Sixteenth, Defendants claim that a new trial is warranted because the Court erred by admitting customer complaints and adverse event reports.  The Court did not abuse its discretion by admitting the reports and complaints because: (1) the reports and complaints were “substantially similar” to the adverse event experienced by Janice; (2) the reports were admissible under an exception to the hearsay rule that permits evidence of prior incidents to prove a design defect; (3) the reports and complaints were relevant to John’s negligence claim; and (4) their probative value was not outweighed by any prejudicial impact.

Seventeenth, Defendants ague that they are entitled to a new trial because the Court erred by refusing to give an adverse inference instruction, IPI Civil No. 5.01, that allegedly would have allowed the jury to infer that Janice consumed more than her prescribed number of clonazepam pills and that clonazepam contributed to her death.  The Court’s refusal to give the instruction does not warrant a new trial because:  (1) the decision not to give IPI No. 5.01 was within the trial court’s discretion; (2) Defendants failed to make a sufficient showing that a reasonable person would not have discarded the clonazepam pills and that there was no adequate excuse for the failure to produce the pills; and (3) the factors courts consider in determining whether an adverse inference instruction is warranted do not militate in favor of a such an instruction under the facts of this case.

Eighteenth, Defendants contend that a new trial is warranted because the Court erred by refusing to give proposed Instruction No. 10, a non-IPI instruction that added a “substantial factor” test to the language of the long form of IPI Civil 15.0.1.  The Defendants claim the instruction was warranted because other drugs played a role in Janice’s death.  The Court’s refusal to give Instruction No. 10 was proper and does not entitle the Defendants to a new trial because:  (1) the long form of IPI No. 15.01—the proximate cause instruction that the Court actually gave—was created for situations where there is evidence of concurring or contributing causes of an injury or death; (2) Defendants failed to show that IPI 15.01 does not accurately state Illinois law; and (3) Defendants were not prejudiced by the Court’s refusal to give proposed Instruction No. 10 because the jury determined that Janice was eight percent contributorily negligent.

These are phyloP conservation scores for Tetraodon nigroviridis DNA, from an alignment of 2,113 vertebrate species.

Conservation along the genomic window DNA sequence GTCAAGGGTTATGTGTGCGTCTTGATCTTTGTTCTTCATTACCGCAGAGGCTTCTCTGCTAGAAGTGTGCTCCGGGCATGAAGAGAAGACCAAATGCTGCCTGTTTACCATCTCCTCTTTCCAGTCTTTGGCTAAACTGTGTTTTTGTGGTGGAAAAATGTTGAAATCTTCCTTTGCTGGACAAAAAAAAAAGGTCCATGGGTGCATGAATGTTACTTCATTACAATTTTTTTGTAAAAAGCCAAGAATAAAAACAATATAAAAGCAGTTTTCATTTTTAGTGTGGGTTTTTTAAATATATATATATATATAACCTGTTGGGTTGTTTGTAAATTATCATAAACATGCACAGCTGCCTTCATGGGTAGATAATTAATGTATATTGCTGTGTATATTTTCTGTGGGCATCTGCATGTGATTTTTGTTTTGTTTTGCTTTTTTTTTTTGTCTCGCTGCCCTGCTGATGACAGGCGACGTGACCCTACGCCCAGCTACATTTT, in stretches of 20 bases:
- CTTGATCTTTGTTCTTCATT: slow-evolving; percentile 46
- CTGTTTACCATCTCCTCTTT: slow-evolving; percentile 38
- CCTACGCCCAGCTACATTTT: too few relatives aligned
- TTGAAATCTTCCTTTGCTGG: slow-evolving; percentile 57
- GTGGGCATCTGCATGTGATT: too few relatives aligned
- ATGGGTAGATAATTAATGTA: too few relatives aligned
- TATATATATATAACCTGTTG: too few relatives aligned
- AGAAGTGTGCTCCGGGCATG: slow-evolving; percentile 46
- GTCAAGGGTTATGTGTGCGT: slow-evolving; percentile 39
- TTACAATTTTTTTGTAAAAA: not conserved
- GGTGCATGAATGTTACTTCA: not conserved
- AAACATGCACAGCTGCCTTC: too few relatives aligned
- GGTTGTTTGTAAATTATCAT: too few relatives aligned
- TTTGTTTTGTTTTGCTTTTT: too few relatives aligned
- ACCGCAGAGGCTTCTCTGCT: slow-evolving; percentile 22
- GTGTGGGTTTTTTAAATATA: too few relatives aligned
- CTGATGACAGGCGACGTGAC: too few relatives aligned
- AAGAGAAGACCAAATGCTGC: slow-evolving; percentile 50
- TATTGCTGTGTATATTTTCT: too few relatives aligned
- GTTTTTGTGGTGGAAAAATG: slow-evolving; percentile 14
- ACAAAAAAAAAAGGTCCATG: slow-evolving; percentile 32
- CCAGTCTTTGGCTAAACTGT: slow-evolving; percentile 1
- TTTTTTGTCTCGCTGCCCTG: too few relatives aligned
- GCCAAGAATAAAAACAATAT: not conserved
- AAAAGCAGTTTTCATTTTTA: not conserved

Nineteenth, Defendants contend that they are entitled to a new trial because they were prejudiced by the Court’s refusal to give their proposed Instruction No. 25, their proffered jury instruction on design defect based on the Illinois Supreme Court’s opinion in Blue v. Environmental Engineering.  The Defendants were not prejudiced by the Court’s refusal to give Instruction No. 25 because:  (1) the Court gave a non-IPI design-defect instruction that used language taken from the Illinois Supreme Court’s opinion in Mikolajczyk v. Ford Motor Company, the court’s latest pronouncement on the holding in Blue, and (2) the Defendants’ proposed instruction utilized the disfavored practice of lifting sentences from court opinions and converting them into instructions.

Twentieth, Defendants also claim that a new trial is warranted because they were allegedly prejudiced by the Court’s refusal to give Defendants’ proposed Instruction No. 26, an argumentative, non-IPI instruction stating that the Defendants did not have a duty to warn of dangers that Dr. Neri or the medical community allegedly knew or should have known.  The Court’s refusal to give this instruction was not error nor does it entitle Defendants to a new trial because:  (1) under Supreme Court Rule 239(a), the Court had no obligation to give Defendants’ Proposed Instruction No. 26 because the Court gave IPI instructions that accurately stated the law and instructed the jury on the Defendants’ duty to warn and the learned intermediary doctrine; (2) the Court had no obligation to give the instruction because it is does not accurately state the law; (3) under Supreme Court Rule 239(a), the instruction was properly rejected because it was argumentative and constituted a negative instruction; and (4) Defendants were not prejudiced by the Court’s refusal to give the instruction because the Court gave the Defendants permission to raise Dr. Neri’s alleged awareness of Duragesic’s dangers in their closing argument.